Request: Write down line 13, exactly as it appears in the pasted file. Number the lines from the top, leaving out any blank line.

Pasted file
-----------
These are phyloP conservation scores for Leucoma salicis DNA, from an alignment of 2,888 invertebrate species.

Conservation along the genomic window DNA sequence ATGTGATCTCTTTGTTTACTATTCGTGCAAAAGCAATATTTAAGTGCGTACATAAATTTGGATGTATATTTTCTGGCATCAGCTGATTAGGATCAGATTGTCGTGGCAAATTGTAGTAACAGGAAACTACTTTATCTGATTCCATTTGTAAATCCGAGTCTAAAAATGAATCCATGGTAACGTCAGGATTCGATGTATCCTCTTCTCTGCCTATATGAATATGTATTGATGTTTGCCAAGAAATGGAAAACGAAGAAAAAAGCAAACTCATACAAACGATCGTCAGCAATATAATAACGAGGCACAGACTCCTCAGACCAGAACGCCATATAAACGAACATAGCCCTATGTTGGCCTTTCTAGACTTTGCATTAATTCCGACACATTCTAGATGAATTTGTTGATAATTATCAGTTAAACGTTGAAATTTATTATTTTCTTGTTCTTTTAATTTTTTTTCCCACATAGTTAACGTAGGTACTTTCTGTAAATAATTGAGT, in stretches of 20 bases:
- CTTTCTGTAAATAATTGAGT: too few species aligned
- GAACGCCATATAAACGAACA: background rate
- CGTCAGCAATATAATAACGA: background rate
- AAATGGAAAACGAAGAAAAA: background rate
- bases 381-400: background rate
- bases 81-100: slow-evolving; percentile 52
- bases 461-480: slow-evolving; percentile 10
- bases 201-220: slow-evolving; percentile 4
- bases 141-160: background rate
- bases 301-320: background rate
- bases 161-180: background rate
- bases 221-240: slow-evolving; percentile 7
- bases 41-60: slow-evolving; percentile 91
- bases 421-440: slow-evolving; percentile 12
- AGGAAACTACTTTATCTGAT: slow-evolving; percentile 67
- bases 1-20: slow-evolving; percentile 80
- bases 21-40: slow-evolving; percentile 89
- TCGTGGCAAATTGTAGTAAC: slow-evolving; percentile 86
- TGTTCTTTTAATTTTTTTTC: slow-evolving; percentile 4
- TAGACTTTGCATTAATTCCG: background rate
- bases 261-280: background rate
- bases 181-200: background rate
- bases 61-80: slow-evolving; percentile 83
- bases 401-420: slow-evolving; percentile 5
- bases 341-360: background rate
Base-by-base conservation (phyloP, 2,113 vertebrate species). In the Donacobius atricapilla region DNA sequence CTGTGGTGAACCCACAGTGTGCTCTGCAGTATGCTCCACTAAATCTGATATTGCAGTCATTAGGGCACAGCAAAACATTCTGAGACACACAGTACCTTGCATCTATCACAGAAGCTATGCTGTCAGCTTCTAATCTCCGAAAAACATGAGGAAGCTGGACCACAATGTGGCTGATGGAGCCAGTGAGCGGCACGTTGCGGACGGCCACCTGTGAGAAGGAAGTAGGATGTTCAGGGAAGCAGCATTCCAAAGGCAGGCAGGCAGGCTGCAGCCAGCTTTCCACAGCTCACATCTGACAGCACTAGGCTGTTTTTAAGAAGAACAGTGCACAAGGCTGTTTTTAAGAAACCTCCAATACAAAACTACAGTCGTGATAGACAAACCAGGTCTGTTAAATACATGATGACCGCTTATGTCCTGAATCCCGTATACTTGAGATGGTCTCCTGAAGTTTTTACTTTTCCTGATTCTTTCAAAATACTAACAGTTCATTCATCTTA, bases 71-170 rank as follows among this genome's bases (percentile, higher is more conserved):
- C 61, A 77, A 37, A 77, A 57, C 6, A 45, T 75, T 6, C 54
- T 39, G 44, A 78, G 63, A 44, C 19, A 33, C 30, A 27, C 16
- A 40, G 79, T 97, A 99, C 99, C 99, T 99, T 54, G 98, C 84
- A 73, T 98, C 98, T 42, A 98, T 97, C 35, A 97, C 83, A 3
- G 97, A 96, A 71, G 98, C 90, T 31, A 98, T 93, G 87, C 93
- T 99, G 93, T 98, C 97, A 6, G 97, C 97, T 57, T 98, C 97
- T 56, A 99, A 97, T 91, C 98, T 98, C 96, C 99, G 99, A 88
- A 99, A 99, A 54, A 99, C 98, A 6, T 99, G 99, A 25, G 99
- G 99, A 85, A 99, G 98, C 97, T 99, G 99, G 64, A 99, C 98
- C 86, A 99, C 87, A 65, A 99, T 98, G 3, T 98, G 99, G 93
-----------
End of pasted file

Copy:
- bases 161-180: background rate